Canadian Underwriter

Brokerages will need these new skill sets

May 10, 2021   by Greg Meckbach

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To compete in a digital world, the insurance industry needs to hire data scientists and computer programmers, Virtual Symposium B.C. attendees heard last week.

“Every insurance organization is going to look at new roles that they never had before,” said Jeff McCann, founder and CEO of Apollo Insurance Solutions Ltd.

For brokerages, some of those new roles could include data scientists, engineers, programmers and artificial intelligence experts, McCann said during Digital Driving Forces in Customer Experience, a panel discussion held May 4 at Virtual Symposium B.C.

Moderator Tina Osen, president of Hub International Canada, asked the panelists how a brokerage leader should start thinking about what the brokerage is hiring for and what skill sets one should be considering.

“It used to be, ‘I now have a social media co-ordinator,’ and some of these were new roles five or 10 years ago,” said McCann.

Right now, the P&C industry is in a constant state of change. So everyone is going to have to constantly learn new things, McCann suggested.

“It is a hyper-competitive market [in which] you are competing against Amazon and Microsoft to hire people with those skill sets,” McCann said of data science, programming, and artificial intelligence.

Artificial intelligence has different categories said Ron Glozman, founder and CEO of Chisel AI. Among them are natural language processing, which, in essence, is teaching computers how to read, Glozman said during the panel.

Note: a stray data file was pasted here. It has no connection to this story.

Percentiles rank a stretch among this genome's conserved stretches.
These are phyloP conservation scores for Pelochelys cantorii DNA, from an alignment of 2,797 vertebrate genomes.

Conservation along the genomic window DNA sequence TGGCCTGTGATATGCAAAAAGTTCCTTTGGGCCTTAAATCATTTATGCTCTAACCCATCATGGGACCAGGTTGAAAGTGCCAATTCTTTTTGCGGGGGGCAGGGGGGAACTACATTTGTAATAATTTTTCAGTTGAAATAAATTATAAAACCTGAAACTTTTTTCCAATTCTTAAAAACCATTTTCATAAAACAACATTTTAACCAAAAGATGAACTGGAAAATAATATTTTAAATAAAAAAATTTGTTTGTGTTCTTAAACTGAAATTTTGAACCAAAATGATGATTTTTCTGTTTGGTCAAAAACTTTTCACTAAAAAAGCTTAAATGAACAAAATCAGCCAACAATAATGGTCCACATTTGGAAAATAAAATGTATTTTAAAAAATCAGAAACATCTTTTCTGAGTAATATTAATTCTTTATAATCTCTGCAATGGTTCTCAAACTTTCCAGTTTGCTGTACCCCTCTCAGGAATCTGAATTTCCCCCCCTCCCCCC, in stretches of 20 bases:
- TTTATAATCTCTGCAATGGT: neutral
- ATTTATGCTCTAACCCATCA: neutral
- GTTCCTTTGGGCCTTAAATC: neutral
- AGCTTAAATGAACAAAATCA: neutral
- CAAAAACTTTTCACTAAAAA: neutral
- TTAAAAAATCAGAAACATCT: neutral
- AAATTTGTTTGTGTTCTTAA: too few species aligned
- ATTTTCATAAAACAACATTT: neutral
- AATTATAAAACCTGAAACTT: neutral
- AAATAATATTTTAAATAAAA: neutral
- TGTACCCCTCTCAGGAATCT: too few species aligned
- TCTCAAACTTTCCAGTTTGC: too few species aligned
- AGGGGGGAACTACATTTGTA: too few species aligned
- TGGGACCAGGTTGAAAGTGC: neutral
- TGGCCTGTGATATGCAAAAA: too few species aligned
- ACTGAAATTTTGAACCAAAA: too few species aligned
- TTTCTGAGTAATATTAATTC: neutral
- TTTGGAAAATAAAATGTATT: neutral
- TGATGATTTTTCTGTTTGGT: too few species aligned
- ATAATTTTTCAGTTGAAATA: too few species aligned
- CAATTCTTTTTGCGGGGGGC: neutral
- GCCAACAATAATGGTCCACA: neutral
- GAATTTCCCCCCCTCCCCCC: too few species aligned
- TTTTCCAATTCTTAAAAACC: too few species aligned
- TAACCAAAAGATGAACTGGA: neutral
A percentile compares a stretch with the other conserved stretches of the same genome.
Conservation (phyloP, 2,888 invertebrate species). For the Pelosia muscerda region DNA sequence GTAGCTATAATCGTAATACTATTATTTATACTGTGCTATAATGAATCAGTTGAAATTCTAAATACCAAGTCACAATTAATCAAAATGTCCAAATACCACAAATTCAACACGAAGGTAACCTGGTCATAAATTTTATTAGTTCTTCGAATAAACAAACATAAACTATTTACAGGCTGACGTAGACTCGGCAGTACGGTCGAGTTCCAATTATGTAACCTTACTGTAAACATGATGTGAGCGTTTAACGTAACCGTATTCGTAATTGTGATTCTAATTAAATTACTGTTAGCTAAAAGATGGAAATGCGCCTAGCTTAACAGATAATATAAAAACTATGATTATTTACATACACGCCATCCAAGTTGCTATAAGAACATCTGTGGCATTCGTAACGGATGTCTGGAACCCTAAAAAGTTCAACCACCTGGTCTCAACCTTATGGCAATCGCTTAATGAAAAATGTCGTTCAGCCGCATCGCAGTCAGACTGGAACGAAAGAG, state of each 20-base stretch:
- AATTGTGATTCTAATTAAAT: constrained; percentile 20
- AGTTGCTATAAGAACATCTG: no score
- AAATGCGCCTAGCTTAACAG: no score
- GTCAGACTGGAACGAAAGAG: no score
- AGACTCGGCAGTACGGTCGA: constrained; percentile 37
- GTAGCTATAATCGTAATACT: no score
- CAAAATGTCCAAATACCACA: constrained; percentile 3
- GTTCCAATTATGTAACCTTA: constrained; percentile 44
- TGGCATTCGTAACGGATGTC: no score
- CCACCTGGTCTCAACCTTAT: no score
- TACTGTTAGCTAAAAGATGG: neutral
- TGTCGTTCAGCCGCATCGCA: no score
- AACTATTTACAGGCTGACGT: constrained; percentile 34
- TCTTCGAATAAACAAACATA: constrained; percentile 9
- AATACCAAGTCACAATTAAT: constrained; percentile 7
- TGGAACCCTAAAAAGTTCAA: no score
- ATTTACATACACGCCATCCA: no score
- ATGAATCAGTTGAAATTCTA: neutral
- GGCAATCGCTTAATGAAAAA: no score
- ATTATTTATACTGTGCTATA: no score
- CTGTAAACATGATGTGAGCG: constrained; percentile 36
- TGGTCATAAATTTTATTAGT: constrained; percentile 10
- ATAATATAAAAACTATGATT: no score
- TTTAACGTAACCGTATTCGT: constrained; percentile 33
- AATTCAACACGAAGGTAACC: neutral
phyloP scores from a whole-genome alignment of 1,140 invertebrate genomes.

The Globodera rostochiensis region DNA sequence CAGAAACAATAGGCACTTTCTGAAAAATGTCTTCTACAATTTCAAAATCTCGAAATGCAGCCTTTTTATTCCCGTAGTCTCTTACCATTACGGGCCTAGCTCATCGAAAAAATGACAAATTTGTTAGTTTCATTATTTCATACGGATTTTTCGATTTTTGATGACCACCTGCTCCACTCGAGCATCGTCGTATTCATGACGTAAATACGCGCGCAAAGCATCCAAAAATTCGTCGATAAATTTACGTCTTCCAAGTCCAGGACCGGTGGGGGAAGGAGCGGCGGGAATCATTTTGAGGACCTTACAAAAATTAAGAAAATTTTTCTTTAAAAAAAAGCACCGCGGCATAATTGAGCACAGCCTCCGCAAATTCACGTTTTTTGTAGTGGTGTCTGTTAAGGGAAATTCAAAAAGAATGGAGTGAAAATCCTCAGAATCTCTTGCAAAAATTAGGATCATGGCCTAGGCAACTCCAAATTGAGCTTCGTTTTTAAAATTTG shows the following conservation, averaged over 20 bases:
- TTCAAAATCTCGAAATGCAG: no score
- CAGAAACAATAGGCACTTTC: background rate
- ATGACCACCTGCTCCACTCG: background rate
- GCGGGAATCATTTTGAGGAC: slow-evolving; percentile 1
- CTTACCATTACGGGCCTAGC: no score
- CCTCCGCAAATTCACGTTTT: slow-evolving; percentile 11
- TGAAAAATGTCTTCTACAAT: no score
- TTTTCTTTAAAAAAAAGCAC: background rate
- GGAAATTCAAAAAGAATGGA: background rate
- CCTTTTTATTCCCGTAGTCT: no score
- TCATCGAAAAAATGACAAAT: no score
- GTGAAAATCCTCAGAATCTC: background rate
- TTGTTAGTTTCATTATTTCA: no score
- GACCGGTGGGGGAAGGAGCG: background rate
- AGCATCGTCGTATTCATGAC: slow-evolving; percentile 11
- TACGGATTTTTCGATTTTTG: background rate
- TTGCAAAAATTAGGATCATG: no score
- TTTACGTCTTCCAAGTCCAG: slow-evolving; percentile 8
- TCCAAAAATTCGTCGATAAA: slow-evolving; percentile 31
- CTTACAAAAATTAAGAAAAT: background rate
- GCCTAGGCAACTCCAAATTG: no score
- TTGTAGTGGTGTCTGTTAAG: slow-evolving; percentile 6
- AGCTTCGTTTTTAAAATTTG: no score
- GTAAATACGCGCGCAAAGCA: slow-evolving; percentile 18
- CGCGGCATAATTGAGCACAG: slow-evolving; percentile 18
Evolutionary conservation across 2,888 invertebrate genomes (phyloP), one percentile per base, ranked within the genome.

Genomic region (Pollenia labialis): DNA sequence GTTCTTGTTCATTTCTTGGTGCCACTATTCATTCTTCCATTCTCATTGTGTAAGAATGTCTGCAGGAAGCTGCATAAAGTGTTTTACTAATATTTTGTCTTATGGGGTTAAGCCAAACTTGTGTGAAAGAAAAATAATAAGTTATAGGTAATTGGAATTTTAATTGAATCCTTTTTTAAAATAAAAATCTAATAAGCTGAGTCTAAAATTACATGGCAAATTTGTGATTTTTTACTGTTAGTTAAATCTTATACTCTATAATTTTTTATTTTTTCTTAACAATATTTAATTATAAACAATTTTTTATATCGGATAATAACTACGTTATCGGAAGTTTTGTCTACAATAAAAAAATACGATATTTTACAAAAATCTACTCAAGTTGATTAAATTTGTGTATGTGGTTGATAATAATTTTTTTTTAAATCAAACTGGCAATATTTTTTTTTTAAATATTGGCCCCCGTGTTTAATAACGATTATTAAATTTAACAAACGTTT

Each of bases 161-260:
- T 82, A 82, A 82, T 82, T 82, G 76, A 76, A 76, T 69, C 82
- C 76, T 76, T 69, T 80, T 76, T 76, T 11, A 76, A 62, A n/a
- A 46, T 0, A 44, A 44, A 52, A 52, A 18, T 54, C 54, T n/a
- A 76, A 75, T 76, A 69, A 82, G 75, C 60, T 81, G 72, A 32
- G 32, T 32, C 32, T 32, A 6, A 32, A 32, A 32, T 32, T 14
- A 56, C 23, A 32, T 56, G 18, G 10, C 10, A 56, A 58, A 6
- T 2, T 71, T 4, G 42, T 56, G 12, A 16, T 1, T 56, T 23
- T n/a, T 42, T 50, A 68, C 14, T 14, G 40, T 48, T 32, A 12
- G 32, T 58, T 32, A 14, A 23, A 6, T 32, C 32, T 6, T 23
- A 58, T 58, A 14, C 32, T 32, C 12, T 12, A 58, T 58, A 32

More than 80% of data is unstructured and contained in different siloes, Glozman reported. Examples of unstructured data include Word documents, e-mails, PDF documents (such as applications submitted to carriers by brokers) and Excel spreadsheets.

“How can we, as the insurance industry – one of the most data-rich industries in the world – take that data from unstructured to structured? I think the answer to that comes from automation and artificial intelligence,” said Glozman.

Examples of A.I. outside the insurance context include Siri and automated wheeled carts at warehouses that drive down aisles and pick items off shelves.

Within the insurance industry, a useful example of AI is software that can read text and is able to extract certain types of data. For example, some off-the-shelf software may detect that Aon, Zurich and Sony are organizations. However, it might not be able to detect which of the three organizations is the broker, which is the carrier, and which is the client, said Glozman.

To process a commercial insurance application, an underwriter might need the Standard Industrial Classification (SIC) or North American Industry Classification (NAIC) code that applies to the client’s business, said Glozman.

The client’s application might contain a detailed description of the business, it may not include the SIC or NAIC code. AI software could potentially be used to read buisness descriptions from the clients’ applications and then find the appropriate SIC or NAIC codes under which they fall, as Glozman explained.

Virtual Symposium B.C. was held May 4 to 6 by the Insurance Institute of B.C.

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